It can sometimes be hard to see the forest for the trees these days – but while Covid-19 is a genuine and present threat, that doesn’t mean that issues like climate change have gone away. Fortunately, some of the regulations being put in place during the Covid-19 process can help us develop more environmentally sustainable plans.
Climate change requires more than us to stop using straws. It requires pretty substantial changes on a systemic level, but the response of corporations in Coronavirus’s wake is heartening. While companies have long tried to sidle up against social movements, we’ve seen two separate crises that have forced companies to step into the limelight. The question is one of accountability. Businesses rallied behind Coronavirus because the scale was immediate, and the risk very low, but the same wasn’t true of the sudden pivot towards black activists. Both demonstrate that the real levers of power need to be pressured by strong popular opinion to take a stance on climate change.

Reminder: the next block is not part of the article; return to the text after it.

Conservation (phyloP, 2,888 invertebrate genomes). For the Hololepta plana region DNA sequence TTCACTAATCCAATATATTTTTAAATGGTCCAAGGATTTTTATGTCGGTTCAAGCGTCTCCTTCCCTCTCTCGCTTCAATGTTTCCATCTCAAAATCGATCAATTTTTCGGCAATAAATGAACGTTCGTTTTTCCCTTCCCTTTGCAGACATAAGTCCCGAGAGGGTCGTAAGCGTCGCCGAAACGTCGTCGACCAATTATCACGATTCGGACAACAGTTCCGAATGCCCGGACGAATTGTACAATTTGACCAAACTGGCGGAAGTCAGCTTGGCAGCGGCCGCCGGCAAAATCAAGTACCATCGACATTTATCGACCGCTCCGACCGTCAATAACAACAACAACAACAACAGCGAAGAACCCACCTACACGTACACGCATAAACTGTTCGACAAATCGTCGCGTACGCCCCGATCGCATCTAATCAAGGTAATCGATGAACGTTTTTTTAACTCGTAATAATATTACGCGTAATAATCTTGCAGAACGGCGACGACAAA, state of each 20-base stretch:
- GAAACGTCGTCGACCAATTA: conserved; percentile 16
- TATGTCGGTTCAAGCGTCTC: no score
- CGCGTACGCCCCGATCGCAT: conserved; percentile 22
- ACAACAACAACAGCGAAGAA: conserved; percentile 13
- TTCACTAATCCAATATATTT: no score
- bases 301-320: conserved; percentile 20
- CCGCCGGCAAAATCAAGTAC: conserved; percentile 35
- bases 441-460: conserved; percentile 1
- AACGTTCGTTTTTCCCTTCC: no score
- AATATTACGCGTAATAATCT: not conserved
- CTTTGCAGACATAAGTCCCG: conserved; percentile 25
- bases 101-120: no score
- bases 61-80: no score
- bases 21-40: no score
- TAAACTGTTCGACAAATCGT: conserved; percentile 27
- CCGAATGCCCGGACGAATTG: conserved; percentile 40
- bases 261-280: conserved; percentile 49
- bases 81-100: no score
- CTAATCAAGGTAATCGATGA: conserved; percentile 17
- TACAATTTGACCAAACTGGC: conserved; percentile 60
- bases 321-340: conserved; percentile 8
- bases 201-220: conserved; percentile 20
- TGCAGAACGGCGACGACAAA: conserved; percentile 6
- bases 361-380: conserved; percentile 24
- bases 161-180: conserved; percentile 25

International implementation of Coronavirus measures was variable and imperfect, but it did prove that individuals, governments, and businesses can make rather drastic changes to their lives when need be. The scope of the stay at home orders on aspects like our economy still has yet to be seen. It’s pretty clear that extensive quarantines aren’t sustainable in the long term, but small measured in everyday activities can have a tangible effect on the whole world when done together.
If there’s one grand driver behind a movement’s maturation, its acceptance by the general population. And there’s currently no more significant force of peer pressure than social media. A massive outpouring of posts on social media, driven mainly by bored people trapped by stay-at-home orders – created walls of support for the movement. And while it may seem cynical to look at climate change through marketing media, opinions do drive policy. Advocates need to be promoting the science of climate change as much as possible and working harder to make them the part of the public conversation so that climate change awareness can reach the saturation level that Coronavirus awareness has.